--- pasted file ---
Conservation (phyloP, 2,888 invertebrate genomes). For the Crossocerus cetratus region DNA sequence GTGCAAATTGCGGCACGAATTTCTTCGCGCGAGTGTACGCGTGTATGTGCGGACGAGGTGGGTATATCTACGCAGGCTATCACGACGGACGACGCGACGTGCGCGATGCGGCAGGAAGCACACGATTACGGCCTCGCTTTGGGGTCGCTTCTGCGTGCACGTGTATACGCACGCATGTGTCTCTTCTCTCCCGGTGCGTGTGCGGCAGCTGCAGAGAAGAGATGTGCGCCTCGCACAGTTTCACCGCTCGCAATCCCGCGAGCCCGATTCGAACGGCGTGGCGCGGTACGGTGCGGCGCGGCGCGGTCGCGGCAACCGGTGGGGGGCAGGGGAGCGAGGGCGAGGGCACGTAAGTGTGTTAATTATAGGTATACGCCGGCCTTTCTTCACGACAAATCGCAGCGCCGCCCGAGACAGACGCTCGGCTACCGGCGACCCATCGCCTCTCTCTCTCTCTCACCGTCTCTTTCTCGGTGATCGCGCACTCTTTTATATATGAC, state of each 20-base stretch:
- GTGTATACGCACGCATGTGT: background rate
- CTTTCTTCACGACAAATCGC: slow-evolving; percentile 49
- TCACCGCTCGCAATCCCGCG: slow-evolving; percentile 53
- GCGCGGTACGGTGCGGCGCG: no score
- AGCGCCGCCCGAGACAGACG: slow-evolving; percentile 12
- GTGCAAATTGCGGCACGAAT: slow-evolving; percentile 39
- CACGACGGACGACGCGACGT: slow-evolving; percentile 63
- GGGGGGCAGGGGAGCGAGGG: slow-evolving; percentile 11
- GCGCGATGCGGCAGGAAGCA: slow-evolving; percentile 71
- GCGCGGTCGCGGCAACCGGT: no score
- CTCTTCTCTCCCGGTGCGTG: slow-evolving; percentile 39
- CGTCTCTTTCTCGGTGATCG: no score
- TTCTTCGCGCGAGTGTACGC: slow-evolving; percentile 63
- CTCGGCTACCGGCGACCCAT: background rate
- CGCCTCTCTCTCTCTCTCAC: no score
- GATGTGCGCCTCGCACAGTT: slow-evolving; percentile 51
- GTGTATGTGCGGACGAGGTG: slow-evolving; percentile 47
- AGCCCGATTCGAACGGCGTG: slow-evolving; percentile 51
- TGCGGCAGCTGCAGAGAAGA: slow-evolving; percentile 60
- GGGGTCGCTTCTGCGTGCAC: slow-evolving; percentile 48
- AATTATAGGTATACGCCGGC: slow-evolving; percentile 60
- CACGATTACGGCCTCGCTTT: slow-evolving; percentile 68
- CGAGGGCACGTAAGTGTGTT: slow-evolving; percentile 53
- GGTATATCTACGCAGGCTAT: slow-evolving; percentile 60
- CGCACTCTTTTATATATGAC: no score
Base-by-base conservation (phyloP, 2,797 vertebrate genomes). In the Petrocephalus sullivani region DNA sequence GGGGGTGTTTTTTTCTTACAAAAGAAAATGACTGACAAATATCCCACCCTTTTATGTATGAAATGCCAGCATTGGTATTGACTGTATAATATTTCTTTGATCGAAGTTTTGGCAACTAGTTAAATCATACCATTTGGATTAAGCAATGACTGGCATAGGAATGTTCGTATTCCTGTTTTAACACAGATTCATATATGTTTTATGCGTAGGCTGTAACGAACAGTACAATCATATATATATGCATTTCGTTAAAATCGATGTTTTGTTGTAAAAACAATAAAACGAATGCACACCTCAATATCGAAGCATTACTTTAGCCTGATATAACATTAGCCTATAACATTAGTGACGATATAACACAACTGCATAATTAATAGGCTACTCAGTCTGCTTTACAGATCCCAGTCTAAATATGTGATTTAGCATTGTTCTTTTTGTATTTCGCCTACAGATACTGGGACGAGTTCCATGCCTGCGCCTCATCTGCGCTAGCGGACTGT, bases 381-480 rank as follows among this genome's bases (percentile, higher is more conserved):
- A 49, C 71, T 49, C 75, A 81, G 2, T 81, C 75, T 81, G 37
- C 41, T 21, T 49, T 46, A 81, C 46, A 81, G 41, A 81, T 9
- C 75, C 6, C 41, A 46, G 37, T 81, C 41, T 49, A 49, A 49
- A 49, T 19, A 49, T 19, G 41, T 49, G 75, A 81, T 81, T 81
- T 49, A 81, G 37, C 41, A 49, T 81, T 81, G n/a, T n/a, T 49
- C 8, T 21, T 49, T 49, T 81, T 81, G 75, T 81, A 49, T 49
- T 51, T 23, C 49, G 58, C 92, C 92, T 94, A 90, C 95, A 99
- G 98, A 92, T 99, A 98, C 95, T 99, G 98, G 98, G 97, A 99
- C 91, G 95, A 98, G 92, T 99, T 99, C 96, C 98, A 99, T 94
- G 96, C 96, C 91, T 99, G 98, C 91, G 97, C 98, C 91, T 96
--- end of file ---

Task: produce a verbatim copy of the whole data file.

Conservation (phyloP, 2,888 invertebrate genomes). For the Crossocerus cetratus region DNA sequence GTGCAAATTGCGGCACGAATTTCTTCGCGCGAGTGTACGCGTGTATGTGCGGACGAGGTGGGTATATCTACGCAGGCTATCACGACGGACGACGCGACGTGCGCGATGCGGCAGGAAGCACACGATTACGGCCTCGCTTTGGGGTCGCTTCTGCGTGCACGTGTATACGCACGCATGTGTCTCTTCTCTCCCGGTGCGTGTGCGGCAGCTGCAGAGAAGAGATGTGCGCCTCGCACAGTTTCACCGCTCGCAATCCCGCGAGCCCGATTCGAACGGCGTGGCGCGGTACGGTGCGGCGCGGCGCGGTCGCGGCAACCGGTGGGGGGCAGGGGAGCGAGGGCGAGGGCACGTAAGTGTGTTAATTATAGGTATACGCCGGCCTTTCTTCACGACAAATCGCAGCGCCGCCCGAGACAGACGCTCGGCTACCGGCGACCCATCGCCTCTCTCTCTCTCTCACCGTCTCTTTCTCGGTGATCGCGCACTCTTTTATATATGAC, state of each 20-base stretch:
- GTGTATACGCACGCATGTGT: background rate
- CTTTCTTCACGACAAATCGC: slow-evolving; percentile 49
- TCACCGCTCGCAATCCCGCG: slow-evolving; percentile 53
- GCGCGGTACGGTGCGGCGCG: no score
- AGCGCCGCCCGAGACAGACG: slow-evolving; percentile 12
- GTGCAAATTGCGGCACGAAT: slow-evolving; percentile 39
- CACGACGGACGACGCGACGT: slow-evolving; percentile 63
- GGGGGGCAGGGGAGCGAGGG: slow-evolving; percentile 11
- GCGCGATGCGGCAGGAAGCA: slow-evolving; percentile 71
- GCGCGGTCGCGGCAACCGGT: no score
- CTCTTCTCTCCCGGTGCGTG: slow-evolving; percentile 39
- CGTCTCTTTCTCGGTGATCG: no score
- TTCTTCGCGCGAGTGTACGC: slow-evolving; percentile 63
- CTCGGCTACCGGCGACCCAT: background rate
- CGCCTCTCTCTCTCTCTCAC: no score
- GATGTGCGCCTCGCACAGTT: slow-evolving; percentile 51
- GTGTATGTGCGGACGAGGTG: slow-evolving; percentile 47
- AGCCCGATTCGAACGGCGTG: slow-evolving; percentile 51
- TGCGGCAGCTGCAGAGAAGA: slow-evolving; percentile 60
- GGGGTCGCTTCTGCGTGCAC: slow-evolving; percentile 48
- AATTATAGGTATACGCCGGC: slow-evolving; percentile 60
- CACGATTACGGCCTCGCTTT: slow-evolving; percentile 68
- CGAGGGCACGTAAGTGTGTT: slow-evolving; percentile 53
- GGTATATCTACGCAGGCTAT: slow-evolving; percentile 60
- CGCACTCTTTTATATATGAC: no score
Base-by-base conservation (phyloP, 2,797 vertebrate genomes). In the Petrocephalus sullivani region DNA sequence GGGGGTGTTTTTTTCTTACAAAAGAAAATGACTGACAAATATCCCACCCTTTTATGTATGAAATGCCAGCATTGGTATTGACTGTATAATATTTCTTTGATCGAAGTTTTGGCAACTAGTTAAATCATACCATTTGGATTAAGCAATGACTGGCATAGGAATGTTCGTATTCCTGTTTTAACACAGATTCATATATGTTTTATGCGTAGGCTGTAACGAACAGTACAATCATATATATATGCATTTCGTTAAAATCGATGTTTTGTTGTAAAAACAATAAAACGAATGCACACCTCAATATCGAAGCATTACTTTAGCCTGATATAACATTAGCCTATAACATTAGTGACGATATAACACAACTGCATAATTAATAGGCTACTCAGTCTGCTTTACAGATCCCAGTCTAAATATGTGATTTAGCATTGTTCTTTTTGTATTTCGCCTACAGATACTGGGACGAGTTCCATGCCTGCGCCTCATCTGCGCTAGCGGACTGT, bases 381-480 rank as follows among this genome's bases (percentile, higher is more conserved):
- A 49, C 71, T 49, C 75, A 81, G 2, T 81, C 75, T 81, G 37
- C 41, T 21, T 49, T 46, A 81, C 46, A 81, G 41, A 81, T 9
- C 75, C 6, C 41, A 46, G 37, T 81, C 41, T 49, A 49, A 49
- A 49, T 19, A 49, T 19, G 41, T 49, G 75, A 81, T 81, T 81
- T 49, A 81, G 37, C 41, A 49, T 81, T 81, G n/a, T n/a, T 49
- C 8, T 21, T 49, T 49, T 81, T 81, G 75, T 81, A 49, T 49
- T 51, T 23, C 49, G 58, C 92, C 92, T 94, A 90, C 95, A 99
- G 98, A 92, T 99, A 98, C 95, T 99, G 98, G 98, G 97, A 99
- C 91, G 95, A 98, G 92, T 99, T 99, C 96, C 98, A 99, T 94
- G 96, C 96, C 91, T 99, G 98, C 91, G 97, C 98, C 91, T 96